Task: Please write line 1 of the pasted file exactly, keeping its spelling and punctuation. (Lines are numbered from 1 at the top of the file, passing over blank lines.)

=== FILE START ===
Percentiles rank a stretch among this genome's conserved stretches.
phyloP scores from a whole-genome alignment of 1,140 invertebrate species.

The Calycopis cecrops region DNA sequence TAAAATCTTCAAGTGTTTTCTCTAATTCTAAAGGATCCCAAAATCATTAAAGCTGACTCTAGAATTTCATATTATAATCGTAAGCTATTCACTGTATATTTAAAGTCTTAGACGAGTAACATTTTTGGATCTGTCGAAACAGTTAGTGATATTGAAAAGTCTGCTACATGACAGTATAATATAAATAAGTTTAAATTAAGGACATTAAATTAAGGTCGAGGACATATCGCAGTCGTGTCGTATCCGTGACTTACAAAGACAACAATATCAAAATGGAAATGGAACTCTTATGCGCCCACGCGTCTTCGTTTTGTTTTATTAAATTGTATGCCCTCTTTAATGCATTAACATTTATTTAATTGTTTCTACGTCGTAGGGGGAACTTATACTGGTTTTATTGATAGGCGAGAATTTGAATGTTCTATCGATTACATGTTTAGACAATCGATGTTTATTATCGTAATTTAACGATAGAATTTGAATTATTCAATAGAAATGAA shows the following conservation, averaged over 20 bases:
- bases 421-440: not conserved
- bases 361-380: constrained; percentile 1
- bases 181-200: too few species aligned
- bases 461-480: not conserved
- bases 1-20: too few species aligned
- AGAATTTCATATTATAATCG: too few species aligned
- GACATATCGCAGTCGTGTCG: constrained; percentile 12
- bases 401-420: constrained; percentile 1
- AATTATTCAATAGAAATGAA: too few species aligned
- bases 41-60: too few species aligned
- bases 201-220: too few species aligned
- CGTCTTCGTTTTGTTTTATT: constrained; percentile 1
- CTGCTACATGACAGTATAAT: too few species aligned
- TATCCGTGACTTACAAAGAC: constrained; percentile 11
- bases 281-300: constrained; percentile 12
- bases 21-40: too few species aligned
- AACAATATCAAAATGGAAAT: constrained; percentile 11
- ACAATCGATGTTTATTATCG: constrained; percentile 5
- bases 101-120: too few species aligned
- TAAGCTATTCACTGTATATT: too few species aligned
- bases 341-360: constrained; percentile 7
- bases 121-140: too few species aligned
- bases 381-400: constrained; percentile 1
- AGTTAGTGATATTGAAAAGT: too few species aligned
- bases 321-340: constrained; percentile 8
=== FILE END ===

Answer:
Percentiles rank a stretch among this genome's conserved stretches.